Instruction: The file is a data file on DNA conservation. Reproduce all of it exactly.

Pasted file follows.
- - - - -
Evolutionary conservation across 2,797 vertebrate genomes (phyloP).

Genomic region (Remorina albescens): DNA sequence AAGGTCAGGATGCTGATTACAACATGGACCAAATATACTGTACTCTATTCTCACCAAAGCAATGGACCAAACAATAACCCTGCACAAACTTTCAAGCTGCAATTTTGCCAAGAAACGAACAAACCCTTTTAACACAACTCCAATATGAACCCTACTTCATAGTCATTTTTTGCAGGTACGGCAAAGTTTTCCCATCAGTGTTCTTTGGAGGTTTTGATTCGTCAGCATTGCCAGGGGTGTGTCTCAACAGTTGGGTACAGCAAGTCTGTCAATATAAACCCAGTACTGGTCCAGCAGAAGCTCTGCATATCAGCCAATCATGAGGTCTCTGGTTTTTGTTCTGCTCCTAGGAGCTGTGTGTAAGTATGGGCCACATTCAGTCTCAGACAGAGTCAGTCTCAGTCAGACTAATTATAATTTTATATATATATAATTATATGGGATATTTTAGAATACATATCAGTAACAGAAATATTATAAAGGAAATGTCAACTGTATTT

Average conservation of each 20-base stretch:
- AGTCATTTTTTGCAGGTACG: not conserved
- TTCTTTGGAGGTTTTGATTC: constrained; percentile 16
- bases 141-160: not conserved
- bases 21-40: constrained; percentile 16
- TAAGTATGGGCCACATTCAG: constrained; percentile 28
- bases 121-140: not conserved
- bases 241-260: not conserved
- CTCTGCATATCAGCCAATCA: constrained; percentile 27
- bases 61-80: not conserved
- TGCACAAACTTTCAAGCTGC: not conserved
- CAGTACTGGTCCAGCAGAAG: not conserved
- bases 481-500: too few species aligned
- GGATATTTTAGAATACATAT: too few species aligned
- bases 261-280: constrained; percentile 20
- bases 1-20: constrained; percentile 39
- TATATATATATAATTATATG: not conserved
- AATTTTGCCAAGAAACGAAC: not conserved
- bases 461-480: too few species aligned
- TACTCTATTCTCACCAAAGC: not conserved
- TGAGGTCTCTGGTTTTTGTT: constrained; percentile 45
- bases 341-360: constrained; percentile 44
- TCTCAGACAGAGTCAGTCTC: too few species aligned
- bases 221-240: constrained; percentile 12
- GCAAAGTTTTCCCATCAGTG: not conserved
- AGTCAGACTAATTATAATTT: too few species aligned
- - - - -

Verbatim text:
Evolutionary conservation across 2,797 vertebrate genomes (phyloP).

Genomic region (Remorina albescens): DNA sequence AAGGTCAGGATGCTGATTACAACATGGACCAAATATACTGTACTCTATTCTCACCAAAGCAATGGACCAAACAATAACCCTGCACAAACTTTCAAGCTGCAATTTTGCCAAGAAACGAACAAACCCTTTTAACACAACTCCAATATGAACCCTACTTCATAGTCATTTTTTGCAGGTACGGCAAAGTTTTCCCATCAGTGTTCTTTGGAGGTTTTGATTCGTCAGCATTGCCAGGGGTGTGTCTCAACAGTTGGGTACAGCAAGTCTGTCAATATAAACCCAGTACTGGTCCAGCAGAAGCTCTGCATATCAGCCAATCATGAGGTCTCTGGTTTTTGTTCTGCTCCTAGGAGCTGTGTGTAAGTATGGGCCACATTCAGTCTCAGACAGAGTCAGTCTCAGTCAGACTAATTATAATTTTATATATATATAATTATATGGGATATTTTAGAATACATATCAGTAACAGAAATATTATAAAGGAAATGTCAACTGTATTT

Average conservation of each 20-base stretch:
- AGTCATTTTTTGCAGGTACG: not conserved
- TTCTTTGGAGGTTTTGATTC: constrained; percentile 16
- bases 141-160: not conserved
- bases 21-40: constrained; percentile 16
- TAAGTATGGGCCACATTCAG: constrained; percentile 28
- bases 121-140: not conserved
- bases 241-260: not conserved
- CTCTGCATATCAGCCAATCA: constrained; percentile 27
- bases 61-80: not conserved
- TGCACAAACTTTCAAGCTGC: not conserved
- CAGTACTGGTCCAGCAGAAG: not conserved
- bases 481-500: too few species aligned
- GGATATTTTAGAATACATAT: too few species aligned
- bases 261-280: constrained; percentile 20
- bases 1-20: constrained; percentile 39
- TATATATATATAATTATATG: not conserved
- AATTTTGCCAAGAAACGAAC: not conserved
- bases 461-480: too few species aligned
- TACTCTATTCTCACCAAAGC: not conserved
- TGAGGTCTCTGGTTTTTGTT: constrained; percentile 45
- bases 341-360: constrained; percentile 44
- TCTCAGACAGAGTCAGTCTC: too few species aligned
- bases 221-240: constrained; percentile 12
- GCAAAGTTTTCCCATCAGTG: not conserved
- AGTCAGACTAATTATAATTT: too few species aligned